The Keating Government introduced a compulsory Superannuation Guarantee and significantly reformed Australia’s retirement income policies. Consequently, all Australians must deal with managing their superannuation.

Many Australians choose to manage a Self Managed Super Fund (SMSF), especially those with a high level of finance and investing. Limited Recourse Borrowing (LRB) is an option you may consider for your SMSF. Like any investment, however, you should not make the decision lightly. Below, we’ll outline what LRB borrowing is, as well as the relevant law.

Limited Recourse Borrowing

LRB requires an SMSF trustee to take out a loan from a third-party provider (such as a bank), which is then used to purchase an asset. The asset must be held in a separate trust to the SMSF trust. Separating SMSF trusts and LRB trusts protects assets. If the LRB loan defaults, the lender’s rights are limited to the asset pool contained in the separate trust, with no recourse to the assets held by the SMSF.

What Should an SMSF Trustee Think About When Considering LRB?

When making an investment decision, a trustee should consider the usual factors, including: 

  • Who will be the lender? 
  • What will happen if interest rates lower or rise? 
  • Does the loan allow a borrower to pay less if rates decrease?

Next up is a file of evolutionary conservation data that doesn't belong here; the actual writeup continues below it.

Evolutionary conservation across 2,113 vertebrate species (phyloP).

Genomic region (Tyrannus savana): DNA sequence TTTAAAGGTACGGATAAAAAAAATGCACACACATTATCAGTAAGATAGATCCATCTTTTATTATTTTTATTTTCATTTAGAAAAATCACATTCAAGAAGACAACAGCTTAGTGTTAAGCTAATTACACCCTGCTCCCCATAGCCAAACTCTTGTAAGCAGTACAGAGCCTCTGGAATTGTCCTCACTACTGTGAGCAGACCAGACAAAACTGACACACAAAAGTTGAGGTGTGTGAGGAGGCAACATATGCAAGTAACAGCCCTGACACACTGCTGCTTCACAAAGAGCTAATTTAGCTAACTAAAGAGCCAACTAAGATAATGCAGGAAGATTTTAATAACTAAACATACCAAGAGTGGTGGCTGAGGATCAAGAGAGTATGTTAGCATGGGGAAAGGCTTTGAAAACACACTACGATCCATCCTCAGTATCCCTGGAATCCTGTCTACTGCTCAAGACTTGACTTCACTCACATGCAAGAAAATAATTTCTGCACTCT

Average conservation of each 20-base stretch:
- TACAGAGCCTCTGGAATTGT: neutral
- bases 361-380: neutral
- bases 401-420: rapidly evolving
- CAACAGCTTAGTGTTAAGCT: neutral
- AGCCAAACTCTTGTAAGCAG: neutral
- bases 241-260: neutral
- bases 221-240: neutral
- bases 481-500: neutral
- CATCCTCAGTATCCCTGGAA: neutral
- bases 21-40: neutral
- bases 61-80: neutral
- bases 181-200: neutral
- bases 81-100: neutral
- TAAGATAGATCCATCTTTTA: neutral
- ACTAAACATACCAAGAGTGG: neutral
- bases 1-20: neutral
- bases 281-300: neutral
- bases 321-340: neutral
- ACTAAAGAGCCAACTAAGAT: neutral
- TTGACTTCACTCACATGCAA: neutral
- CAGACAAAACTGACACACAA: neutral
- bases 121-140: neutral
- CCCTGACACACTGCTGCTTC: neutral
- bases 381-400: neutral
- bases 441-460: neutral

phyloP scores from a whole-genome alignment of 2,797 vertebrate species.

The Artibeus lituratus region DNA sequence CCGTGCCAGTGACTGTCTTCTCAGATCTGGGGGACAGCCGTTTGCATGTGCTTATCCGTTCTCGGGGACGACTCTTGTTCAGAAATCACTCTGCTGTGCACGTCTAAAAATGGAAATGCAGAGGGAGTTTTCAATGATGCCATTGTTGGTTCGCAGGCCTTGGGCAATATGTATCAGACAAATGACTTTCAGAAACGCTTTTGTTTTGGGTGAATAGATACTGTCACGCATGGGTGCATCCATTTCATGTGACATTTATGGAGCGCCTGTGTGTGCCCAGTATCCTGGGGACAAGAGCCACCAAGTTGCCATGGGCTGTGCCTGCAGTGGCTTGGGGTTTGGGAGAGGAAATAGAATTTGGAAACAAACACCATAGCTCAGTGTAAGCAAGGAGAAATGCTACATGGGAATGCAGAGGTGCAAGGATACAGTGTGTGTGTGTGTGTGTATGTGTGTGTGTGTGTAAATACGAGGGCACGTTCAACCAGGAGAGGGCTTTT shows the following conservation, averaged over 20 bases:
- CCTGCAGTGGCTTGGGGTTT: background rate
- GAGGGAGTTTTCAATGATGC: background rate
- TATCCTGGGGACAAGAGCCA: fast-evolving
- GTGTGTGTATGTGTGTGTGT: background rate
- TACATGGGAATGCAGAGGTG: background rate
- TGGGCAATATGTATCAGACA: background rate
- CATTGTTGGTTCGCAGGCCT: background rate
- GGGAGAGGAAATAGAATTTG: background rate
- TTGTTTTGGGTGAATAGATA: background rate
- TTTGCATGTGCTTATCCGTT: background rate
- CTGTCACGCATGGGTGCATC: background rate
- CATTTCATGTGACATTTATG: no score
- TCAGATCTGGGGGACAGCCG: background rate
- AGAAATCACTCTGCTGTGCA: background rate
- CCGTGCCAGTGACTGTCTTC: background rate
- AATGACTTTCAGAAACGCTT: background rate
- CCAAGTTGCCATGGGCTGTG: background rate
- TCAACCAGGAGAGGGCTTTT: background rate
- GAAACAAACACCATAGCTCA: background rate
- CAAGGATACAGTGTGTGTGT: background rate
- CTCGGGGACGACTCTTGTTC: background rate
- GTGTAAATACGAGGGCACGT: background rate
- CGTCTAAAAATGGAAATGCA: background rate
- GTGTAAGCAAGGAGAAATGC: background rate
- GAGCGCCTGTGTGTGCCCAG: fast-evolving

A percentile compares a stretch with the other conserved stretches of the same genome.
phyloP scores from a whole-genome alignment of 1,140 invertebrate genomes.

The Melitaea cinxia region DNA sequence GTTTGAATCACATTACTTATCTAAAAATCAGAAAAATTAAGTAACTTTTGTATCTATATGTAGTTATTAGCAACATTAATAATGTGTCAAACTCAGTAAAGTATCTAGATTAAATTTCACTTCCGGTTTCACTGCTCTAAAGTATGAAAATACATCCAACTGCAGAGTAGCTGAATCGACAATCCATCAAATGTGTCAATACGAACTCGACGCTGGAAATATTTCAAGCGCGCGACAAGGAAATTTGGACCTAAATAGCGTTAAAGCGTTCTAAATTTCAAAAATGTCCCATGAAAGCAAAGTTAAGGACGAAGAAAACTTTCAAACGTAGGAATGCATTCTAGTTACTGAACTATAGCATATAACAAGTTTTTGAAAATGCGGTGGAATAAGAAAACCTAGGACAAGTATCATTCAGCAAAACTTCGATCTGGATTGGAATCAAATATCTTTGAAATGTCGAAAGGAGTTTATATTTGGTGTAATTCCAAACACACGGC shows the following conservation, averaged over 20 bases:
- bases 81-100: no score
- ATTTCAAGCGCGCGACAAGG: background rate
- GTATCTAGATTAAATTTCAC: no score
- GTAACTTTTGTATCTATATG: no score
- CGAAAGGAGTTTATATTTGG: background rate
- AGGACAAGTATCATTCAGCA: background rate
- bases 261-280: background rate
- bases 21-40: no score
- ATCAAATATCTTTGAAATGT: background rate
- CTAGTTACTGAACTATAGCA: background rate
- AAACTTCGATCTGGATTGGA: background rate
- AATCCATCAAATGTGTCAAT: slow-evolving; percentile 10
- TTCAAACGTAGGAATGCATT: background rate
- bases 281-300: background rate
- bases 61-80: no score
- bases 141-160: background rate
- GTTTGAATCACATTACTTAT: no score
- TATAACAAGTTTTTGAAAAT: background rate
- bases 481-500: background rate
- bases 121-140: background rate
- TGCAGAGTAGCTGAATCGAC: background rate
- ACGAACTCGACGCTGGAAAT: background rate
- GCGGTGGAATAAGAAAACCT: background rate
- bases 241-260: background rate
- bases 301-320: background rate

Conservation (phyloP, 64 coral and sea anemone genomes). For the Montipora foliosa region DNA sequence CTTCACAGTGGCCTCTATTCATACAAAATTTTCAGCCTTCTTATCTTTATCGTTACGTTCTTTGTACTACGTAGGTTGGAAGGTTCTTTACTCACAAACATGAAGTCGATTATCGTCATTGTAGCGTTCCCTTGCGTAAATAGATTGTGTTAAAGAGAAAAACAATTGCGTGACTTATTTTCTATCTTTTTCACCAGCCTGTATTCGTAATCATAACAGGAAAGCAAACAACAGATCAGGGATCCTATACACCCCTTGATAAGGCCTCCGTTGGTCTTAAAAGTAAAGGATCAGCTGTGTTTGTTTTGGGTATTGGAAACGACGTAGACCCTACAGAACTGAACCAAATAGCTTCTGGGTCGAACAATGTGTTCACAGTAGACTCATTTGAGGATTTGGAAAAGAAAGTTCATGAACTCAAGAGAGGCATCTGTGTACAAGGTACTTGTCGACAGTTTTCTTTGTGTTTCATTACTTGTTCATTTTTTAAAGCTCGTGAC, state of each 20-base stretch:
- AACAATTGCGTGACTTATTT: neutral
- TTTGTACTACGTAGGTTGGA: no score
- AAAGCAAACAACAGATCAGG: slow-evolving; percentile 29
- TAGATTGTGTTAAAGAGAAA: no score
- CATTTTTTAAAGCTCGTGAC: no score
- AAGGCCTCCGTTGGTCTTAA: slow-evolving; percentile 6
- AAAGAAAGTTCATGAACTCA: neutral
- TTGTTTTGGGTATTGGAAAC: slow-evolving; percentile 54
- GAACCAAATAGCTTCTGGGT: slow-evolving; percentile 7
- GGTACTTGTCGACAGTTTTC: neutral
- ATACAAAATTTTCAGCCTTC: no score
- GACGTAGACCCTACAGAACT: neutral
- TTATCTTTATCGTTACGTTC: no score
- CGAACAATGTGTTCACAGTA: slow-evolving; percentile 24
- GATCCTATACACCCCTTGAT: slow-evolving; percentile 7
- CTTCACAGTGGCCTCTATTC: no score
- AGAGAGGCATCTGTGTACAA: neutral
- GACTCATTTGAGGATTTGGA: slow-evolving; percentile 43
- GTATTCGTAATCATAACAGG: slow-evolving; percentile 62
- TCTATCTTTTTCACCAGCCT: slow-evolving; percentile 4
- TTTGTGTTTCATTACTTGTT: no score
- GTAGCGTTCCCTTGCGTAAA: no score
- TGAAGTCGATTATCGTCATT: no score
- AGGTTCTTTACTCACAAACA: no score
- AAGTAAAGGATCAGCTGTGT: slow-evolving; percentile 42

• Can the loan be called in early? 

A trustee must also consider the quality of the investment itself, in addition to the loan’s characteristics.

While a trustee should consider all the factors typical in making any other investment, a trustee does have an extra duty concerning trust assets. A trustee has a duty to preserve and protect trust property (see Alsop Wilkinson v Neary [1995] 1 All Er 431). A trustee also has a duty to exercise their powers in the best interests of the present and future beneficiaries of the trust.

Finally, the trustee of an SMSF needs to consider the impact of section 67A and section 67B of the Superannuation Industry (Supervision) Act 1993 (Cth) on a LRB arrangement. This section allows a trustee of an SMSF to borrow money, which the Act otherwise would prohibit. Also relevant is the date that the parties entered into the LRB arrangement. Different laws apply if the parties entered into the arrangement on or after 24 September 2007, and before 7 July 2010, compared to an arrangement entered into before or after this time period.

Key Takeaways

In conclusion, using a LRB arrangement may be a viable arrangement for a SMSF. However, a trustee needs to consider whether the investment itself offers a quality return and whether loan terms are suitable. A LRB arrangement must also meet the requirements set down by section 67B and section 67A of the Superannuation Industry (Supervision) Act 1993 (Cth).

Questions? Get in touch on 1300 544 755.

Chloe Sevil
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